The New Hampshire House has reversed
itself to approve transgender protections, reports the Concord
House members rejected a bill last
month that protects transgender people from discrimination in the
areas of employment, housing and public accommodations after members
were swayed by a “public safety” argument.
But Wednesday, the House reversed
itself, passing the bill by the slimmest of margins: 188 to 187.
House Speaker Terie Norelli, a Democrat
from Rockingham, urged members to reconsider. They agreed after a
three hour debate and sent the bill to the Senate. Openly gay Rep.
Edward Butler introduced the legislation on January 8. It moved out
of committee on March 19 with no recommendation.
Opponents of the bill, Republicans
mostly, called it the “bathroom bill” and asked it be flushed
down the drain.
“This is an invitation, it seems to
me, for people with predatory tendencies to come and hide behind the
fact that they are having a transgender experience,” state Rep.
Peyton Hinkle, a Republican from Merrimack, said on the floor last
Mount Vernon Republican William O'Brien
called the bill “dangerous.”
“This seeks to elevate nebulous
groups to the sacred level we find in racial discrimination,” he
said. “This bill is not needed. It's dangerous.”
A similar argument is being echoed
throughout the U.S. as municipalities and states look to protect
“This is a bill that begins to
confuse the gender differences between men and women to the point of
trying to allow men to use women's restrooms, and, of course, that
means sexual predators going after young children,” Tom Minnery,
senior vice president of public policy at Focus on the Family Action,
said in a radio message urging North Dakota voters to oppose a
transgender protections bill. Last week, the House moved against
But in the college town of Gainesville,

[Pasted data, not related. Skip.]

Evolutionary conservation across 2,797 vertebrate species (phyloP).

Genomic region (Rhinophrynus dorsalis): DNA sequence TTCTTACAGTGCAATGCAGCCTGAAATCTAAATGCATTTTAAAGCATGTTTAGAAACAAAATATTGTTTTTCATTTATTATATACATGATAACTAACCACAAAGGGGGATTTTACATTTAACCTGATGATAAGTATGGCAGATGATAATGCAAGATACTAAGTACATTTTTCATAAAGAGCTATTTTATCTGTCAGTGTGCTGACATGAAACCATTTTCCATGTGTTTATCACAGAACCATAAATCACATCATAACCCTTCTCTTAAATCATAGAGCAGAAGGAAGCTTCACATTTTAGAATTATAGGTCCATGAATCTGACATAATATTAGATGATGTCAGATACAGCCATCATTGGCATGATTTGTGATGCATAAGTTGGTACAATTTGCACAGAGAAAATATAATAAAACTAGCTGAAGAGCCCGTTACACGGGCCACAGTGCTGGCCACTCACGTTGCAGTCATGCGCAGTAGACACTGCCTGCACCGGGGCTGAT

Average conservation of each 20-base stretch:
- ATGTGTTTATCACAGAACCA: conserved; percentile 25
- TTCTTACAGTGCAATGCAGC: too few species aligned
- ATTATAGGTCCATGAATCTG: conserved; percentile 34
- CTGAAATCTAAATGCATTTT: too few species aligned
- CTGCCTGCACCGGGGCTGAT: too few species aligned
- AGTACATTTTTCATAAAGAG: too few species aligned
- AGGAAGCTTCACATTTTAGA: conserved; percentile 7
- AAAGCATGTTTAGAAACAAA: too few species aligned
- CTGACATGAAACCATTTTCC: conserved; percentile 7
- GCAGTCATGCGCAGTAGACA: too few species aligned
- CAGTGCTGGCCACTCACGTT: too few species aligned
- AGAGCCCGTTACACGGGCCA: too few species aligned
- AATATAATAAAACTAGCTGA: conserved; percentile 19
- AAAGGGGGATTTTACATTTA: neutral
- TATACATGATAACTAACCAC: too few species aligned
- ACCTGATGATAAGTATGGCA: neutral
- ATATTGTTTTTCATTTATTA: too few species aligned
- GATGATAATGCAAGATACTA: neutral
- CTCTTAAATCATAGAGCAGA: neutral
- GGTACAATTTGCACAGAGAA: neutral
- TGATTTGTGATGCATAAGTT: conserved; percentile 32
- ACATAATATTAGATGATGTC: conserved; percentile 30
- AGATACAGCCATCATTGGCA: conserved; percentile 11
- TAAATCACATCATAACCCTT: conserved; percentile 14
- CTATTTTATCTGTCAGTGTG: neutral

Florida voters rejected a proposed initiative to eliminate all gay
protections after city leaders added “gender identity” to the
list of classes protected from discrimination. Members of the
Citizens for Good Public Policy argued that the gender clause allows
men to enter women's restrooms, endangering women and children.
Voters disagreed by a large majority (58%).
Debate outside the New Hampshire
Capitol has also been heated. Family Research Council, the Tony
Perkins-led social conservative group, ran an advertisement in the
local media threatening lawmakers who vote in favor of the
The ad featured a Post-It Note scribbled
with the words “YOU ARE FIRED,” and urged residents to contact
legislators to vote against gay rights legislation, including a gay
marriage bill and the transgender protections bill.
“We're not asking you to open
bathrooms to sexual predators. We're asking you to stand tall
against discrimination,” argued Norelli.
“The reason for withholding these
protections from transgenders is, what? Fear?,” Butler, an
innkeeper by trade, asked. “Transgenders are not a threat to our
society or our way of life. They are not sick. They are simply
Legislators say they have been
inundated with vehement opposition to the bill. One anonymous
emailer wrote: “How are we suppose to take our children into public
bathrooms if you pass this indecent legislation? ... or protect them
from the perverted predations of this bill's sponsors? ... [W]e are
not being served by representatives, but being ruled by misfits,
perverts and tyrants.”
Lawmakers in Massachusetts are also
considering similar legislation.